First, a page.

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The Road to Hel: A Study of the Conception of the Dead in Old Norse Literature
     

The Road to Hel: A Study of the Conception of the Dead in Old Norse Literature

3.5 2
by Hilda Roderick Ellis - Davidson
 
"The Road to Hel" presents the best source of anthropological evidence and explanation of the afterlife according to the Heathen religious beliefs of the Nordic peoples.

Overview

"The Road to Hel" presents the best source of anthropological evidence and explanation of the afterlife according to the Heathen religious beliefs of the Nordic peoples.

Product Details

BN ID:
2940013822382
Publisher:
Idunnas Press
Publication date:
12/30/2011
Sold by:
Barnes & Noble
Format:
NOOK Book
Sales rank:
602,882
File size:
691 KB

Meet the Author

Hilda Roderick Ellis Davidson was born at Bebington, Cheshire, in 1914. She was educated at Park High School for Girls, Birkenhead, and Newnham College, Cambridge, where she took Firsts in English and Archaeology. She received her Ph.D in 1940 after three years of research under Professor and Mrs. Chadwick into the pagan beliefs of Scandinavia. She was an assistant lecturer in English at the Royal Holloway College from 1939 to 1944, after which she worked as a part-time lecturer in English at Birkbeck College. Since 1955, she has been engaged in writing and research. She is a Fellow of the Society of Antiquaries and a member of the Council of the Folklore Society. Married with two children, she lives just outside Cambridge."

She is a lecturer and also holds a Calouste Gulbenkian Research Fellowship at the Lucy Cavendish College, Cambridge, and is working on eastern influences on the pre-Christian religion in Northern Europe.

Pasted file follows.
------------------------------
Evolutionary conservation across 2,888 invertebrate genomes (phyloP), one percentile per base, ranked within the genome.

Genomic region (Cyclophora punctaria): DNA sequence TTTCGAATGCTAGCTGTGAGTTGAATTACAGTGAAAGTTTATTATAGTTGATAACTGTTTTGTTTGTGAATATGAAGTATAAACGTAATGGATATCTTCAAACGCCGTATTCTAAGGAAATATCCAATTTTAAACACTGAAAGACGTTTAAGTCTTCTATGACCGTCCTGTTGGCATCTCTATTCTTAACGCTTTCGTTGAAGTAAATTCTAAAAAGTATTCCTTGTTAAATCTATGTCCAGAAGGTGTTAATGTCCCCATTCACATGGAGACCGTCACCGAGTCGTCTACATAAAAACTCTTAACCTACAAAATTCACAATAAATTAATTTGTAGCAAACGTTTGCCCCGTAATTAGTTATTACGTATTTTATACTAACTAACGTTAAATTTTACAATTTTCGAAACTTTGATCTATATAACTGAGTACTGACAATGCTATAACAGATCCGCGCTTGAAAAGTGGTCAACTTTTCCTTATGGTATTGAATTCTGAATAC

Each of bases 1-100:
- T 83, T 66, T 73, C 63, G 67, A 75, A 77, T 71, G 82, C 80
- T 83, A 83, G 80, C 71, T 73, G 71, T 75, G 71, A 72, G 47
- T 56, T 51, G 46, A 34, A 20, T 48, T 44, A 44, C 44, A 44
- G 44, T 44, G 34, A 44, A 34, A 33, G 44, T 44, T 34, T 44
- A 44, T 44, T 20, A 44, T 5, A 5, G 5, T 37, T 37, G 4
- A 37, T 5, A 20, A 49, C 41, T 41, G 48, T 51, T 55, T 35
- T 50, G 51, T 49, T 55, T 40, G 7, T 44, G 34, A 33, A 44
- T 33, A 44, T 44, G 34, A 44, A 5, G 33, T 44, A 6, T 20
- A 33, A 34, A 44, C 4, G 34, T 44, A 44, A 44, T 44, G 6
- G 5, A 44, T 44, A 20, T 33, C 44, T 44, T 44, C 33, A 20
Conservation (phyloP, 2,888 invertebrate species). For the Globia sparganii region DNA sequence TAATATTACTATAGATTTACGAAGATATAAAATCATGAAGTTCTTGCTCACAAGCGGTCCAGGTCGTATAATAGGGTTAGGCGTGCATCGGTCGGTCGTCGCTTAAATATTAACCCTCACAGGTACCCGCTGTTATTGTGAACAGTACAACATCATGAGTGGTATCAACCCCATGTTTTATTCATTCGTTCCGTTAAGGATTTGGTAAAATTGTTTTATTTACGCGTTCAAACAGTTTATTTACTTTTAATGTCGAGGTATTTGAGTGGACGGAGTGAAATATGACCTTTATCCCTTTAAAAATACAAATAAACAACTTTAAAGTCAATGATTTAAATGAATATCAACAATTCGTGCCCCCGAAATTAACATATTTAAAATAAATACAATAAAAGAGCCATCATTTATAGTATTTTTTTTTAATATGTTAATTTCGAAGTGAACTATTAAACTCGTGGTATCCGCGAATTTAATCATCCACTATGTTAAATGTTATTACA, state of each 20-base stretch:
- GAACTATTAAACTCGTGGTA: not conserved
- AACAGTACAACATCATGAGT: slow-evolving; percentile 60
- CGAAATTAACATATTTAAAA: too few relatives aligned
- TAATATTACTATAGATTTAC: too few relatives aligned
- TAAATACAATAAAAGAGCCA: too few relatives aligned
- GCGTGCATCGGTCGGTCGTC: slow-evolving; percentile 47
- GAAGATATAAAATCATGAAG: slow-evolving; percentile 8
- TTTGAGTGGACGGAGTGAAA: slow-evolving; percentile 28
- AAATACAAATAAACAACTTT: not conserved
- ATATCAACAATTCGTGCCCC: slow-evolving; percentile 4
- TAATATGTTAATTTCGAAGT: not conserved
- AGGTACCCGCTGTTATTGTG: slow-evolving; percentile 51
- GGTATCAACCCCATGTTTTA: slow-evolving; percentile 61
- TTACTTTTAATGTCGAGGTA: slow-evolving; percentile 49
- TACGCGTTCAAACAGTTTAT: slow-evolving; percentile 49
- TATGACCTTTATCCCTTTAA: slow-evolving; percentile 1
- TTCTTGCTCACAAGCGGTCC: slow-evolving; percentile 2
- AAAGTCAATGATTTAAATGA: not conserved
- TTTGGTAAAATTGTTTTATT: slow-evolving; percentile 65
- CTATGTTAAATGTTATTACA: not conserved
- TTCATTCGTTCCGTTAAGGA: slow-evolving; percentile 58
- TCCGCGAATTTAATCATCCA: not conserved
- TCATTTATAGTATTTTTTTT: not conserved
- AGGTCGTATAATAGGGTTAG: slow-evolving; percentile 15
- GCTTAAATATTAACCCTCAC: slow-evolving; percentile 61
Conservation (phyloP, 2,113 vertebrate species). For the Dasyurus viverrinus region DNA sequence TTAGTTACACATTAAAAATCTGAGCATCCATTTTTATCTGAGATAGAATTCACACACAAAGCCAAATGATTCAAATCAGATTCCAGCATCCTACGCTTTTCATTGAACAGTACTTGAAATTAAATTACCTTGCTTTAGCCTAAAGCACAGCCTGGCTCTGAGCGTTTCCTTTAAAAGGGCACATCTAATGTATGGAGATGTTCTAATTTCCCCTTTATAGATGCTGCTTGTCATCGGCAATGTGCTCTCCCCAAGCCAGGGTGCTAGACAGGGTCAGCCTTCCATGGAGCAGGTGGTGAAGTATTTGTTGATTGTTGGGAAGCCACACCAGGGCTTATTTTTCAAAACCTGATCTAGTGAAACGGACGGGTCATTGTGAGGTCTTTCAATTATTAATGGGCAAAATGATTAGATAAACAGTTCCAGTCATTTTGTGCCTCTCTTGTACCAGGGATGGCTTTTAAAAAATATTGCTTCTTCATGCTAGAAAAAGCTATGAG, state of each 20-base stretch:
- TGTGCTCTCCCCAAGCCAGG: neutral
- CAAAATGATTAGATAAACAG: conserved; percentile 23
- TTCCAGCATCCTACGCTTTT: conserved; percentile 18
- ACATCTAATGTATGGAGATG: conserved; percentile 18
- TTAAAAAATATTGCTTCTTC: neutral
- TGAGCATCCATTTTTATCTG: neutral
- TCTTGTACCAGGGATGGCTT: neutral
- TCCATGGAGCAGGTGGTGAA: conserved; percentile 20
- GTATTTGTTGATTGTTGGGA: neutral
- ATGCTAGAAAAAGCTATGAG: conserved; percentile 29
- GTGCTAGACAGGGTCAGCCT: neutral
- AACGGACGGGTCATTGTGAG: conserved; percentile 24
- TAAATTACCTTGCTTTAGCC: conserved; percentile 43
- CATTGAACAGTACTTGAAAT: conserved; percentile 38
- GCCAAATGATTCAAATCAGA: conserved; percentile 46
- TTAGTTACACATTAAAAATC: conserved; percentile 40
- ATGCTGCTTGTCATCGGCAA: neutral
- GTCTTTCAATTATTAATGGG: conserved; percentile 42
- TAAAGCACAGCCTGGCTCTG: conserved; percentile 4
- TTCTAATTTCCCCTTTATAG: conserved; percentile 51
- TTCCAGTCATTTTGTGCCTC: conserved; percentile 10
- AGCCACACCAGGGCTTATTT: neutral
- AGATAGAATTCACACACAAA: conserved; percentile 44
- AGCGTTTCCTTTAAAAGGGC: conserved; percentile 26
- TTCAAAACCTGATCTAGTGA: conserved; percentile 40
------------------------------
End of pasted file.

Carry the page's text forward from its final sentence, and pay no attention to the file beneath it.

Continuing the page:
[From "Gods and Myths of the Viking Age", 1980.]

Sometime Marion Kennedy Research Student of Newnham College, Assistant Lecturer in English Royal Holloway College.

[From "The Road to Hel" reprint, 1968].

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The Road to Hel: A Study of the Conception of the Dead in Old Norse Literature 3.5 out of 5 based on 0 ratings. 2 reviews.
Anonymous More than 1 year ago
I would suggest this book if you have a good working knowlege of the various sagas and eddas that make up most Scandinavian and Icelandic lore/mythology, as the author admits in the foreword that this was originally intended as an academic thesis, rather than a book for someone with a passing interest in the subject matter. That being said, I would not call myself a scholar of the material, nor have I studiedthe various sagas that are referenced within, and I still got a good idea as to the beliefs and practices of the Norse surrounding death and the afterlife/disposition of the soul. I was personally more intetested sbout the figure of Hel as a goddess of the dead, as well as information about Helheim/Niflheim, and sadly, regardless of the title, there is very little on either of these subjects. I kmow there isn't a lot in the Lore to draw from, but I feel what is contained in the work is more focussed on the wider topics of death, rebirth, the journey into the lands of the dead, from a much broader perspective. Like many old books that have been converted into e-format, this edition is riddled with copy errors; when dealing with lots of words in Old Norse and other non-english languages, it can sometimes be hard to discern between a copy error, words in other languages, and some archaic or timely speech a modern reader may not be used to. (Thanks go to the one touch dicitionary/google/wikipedia!) Overall, I enjoyed the book and it gave me much to think about in terms of how my ancestors viewed life, death, and the spaces between before these cultural practices were erased, destroyed, and replaced by the Christian invasion. If you know your eddas from your sagas, this book is a dense but quick read.
Anonymous 6 days ago
Really enjoyed reading this but the amount of typos riddling this ebook was very distracting.